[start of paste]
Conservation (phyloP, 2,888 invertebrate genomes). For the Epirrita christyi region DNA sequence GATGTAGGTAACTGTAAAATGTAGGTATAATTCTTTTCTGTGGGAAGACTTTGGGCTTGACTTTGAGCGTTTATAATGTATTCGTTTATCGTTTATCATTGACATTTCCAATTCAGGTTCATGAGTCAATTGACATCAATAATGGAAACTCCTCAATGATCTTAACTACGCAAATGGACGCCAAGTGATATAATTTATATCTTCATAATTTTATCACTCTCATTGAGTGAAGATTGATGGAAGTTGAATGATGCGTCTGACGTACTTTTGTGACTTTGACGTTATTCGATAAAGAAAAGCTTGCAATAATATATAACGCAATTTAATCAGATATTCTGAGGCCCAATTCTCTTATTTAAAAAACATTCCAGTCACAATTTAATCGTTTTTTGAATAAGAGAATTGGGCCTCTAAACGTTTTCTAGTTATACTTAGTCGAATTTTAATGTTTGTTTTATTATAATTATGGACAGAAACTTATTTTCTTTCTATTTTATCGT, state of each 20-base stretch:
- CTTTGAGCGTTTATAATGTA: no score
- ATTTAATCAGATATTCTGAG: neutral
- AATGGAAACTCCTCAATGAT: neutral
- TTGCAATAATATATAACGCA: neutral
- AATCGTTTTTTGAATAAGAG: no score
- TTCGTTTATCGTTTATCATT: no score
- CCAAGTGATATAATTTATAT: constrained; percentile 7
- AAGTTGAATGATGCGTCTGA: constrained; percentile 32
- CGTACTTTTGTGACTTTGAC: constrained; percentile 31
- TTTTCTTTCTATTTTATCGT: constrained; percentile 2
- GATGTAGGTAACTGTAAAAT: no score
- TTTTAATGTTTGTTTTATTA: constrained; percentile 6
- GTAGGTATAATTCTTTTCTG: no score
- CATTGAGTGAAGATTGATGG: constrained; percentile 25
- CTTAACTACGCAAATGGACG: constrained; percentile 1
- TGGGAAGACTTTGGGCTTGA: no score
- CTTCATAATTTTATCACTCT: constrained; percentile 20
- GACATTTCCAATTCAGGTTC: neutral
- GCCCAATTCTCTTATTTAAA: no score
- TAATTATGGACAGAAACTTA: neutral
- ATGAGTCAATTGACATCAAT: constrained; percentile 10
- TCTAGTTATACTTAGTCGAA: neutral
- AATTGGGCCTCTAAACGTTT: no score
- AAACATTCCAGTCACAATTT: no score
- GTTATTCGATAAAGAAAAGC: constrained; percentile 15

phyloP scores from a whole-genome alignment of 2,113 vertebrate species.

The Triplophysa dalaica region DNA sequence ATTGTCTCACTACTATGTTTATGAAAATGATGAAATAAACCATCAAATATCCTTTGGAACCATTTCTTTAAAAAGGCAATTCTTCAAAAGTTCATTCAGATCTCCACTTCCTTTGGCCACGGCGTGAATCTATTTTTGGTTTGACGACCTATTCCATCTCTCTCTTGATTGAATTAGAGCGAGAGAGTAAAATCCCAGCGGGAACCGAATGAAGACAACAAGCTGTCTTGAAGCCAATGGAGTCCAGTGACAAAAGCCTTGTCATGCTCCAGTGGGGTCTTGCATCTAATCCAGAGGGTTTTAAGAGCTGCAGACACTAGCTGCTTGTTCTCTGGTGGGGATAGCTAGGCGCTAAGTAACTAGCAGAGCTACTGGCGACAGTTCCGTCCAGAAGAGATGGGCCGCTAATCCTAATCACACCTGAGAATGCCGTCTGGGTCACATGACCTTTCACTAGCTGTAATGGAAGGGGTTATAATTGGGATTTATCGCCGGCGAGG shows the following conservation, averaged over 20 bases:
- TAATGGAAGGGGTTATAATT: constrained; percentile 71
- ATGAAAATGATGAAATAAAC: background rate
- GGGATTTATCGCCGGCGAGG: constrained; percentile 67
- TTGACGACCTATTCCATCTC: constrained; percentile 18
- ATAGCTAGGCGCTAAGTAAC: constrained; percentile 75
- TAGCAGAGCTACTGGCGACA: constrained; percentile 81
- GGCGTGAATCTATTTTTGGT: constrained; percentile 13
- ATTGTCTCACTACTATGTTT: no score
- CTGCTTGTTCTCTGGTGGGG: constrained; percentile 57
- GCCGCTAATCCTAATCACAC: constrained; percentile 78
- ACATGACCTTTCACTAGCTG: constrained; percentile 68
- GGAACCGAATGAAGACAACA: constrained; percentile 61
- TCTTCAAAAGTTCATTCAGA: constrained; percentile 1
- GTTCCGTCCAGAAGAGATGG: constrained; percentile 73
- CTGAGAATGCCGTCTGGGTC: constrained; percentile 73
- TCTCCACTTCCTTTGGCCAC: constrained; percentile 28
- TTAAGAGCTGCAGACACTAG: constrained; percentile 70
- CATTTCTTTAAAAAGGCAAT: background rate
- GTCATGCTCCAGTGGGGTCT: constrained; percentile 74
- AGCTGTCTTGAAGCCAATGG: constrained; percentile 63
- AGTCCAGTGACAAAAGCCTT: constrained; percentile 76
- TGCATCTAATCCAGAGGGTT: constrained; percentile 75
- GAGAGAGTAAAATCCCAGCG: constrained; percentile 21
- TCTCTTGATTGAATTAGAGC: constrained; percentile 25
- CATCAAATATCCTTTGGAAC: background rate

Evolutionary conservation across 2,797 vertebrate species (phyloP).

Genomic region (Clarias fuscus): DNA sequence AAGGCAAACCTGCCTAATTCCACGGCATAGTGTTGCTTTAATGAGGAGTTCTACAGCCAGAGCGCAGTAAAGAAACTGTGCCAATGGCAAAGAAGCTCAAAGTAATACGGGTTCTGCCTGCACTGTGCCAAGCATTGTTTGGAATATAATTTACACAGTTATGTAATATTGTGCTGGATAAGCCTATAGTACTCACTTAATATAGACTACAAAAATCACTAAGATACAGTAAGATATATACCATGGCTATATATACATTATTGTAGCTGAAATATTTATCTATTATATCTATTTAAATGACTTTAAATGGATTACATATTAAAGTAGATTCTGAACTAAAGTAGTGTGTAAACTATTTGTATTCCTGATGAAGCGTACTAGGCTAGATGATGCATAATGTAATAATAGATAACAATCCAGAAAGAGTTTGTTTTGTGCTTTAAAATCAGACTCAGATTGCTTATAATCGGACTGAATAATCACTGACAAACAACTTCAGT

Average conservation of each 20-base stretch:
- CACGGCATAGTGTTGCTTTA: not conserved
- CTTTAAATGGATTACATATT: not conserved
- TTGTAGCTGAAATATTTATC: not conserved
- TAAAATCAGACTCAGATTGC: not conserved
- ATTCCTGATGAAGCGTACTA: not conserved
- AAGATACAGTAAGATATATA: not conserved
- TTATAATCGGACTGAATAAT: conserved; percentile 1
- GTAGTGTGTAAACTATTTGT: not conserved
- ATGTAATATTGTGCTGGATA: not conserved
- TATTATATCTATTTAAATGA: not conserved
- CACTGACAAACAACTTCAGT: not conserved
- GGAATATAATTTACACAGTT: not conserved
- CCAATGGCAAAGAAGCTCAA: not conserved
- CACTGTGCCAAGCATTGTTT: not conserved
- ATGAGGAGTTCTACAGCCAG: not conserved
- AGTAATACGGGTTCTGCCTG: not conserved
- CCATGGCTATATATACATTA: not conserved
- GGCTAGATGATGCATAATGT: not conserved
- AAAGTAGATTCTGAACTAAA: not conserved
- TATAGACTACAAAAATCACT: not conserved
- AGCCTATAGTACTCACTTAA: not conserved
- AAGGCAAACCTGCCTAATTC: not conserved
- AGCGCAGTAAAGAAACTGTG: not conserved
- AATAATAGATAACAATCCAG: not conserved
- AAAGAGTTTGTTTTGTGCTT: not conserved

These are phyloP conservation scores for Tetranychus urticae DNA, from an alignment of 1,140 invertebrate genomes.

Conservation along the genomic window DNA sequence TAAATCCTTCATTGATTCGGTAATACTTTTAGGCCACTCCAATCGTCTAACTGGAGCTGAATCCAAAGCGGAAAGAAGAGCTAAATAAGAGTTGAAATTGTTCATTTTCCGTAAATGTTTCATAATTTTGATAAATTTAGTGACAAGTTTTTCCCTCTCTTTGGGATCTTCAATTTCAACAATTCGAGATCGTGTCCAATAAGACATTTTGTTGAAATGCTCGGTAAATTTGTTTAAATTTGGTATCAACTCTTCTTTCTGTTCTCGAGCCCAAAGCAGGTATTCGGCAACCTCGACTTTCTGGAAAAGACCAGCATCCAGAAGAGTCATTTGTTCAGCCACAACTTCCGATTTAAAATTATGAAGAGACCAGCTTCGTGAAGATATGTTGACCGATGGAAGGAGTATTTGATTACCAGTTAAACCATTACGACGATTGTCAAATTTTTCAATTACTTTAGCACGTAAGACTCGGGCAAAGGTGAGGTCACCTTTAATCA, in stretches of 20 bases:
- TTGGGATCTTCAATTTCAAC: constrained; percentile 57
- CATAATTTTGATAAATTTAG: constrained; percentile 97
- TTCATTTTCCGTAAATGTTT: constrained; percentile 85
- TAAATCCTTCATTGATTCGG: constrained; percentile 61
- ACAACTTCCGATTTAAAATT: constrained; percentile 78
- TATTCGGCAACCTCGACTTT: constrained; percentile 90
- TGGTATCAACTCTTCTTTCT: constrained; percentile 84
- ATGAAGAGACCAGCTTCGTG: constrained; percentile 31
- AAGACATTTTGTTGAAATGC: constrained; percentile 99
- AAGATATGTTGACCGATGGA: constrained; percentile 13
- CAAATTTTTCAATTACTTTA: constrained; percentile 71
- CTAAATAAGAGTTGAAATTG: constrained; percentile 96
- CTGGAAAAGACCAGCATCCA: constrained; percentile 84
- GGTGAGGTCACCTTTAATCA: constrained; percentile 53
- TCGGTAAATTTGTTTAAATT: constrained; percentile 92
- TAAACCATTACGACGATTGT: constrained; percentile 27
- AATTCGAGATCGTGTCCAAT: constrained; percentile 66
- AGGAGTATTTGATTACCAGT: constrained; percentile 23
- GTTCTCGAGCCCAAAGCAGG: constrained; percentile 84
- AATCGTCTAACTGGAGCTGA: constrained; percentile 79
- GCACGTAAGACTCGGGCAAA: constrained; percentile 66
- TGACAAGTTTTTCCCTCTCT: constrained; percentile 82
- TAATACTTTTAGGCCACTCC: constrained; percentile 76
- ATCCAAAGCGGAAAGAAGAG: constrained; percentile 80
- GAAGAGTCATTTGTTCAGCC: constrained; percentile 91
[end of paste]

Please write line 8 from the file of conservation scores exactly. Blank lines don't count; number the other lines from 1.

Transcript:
- CCAAGTGATATAATTTATAT: constrained; percentile 7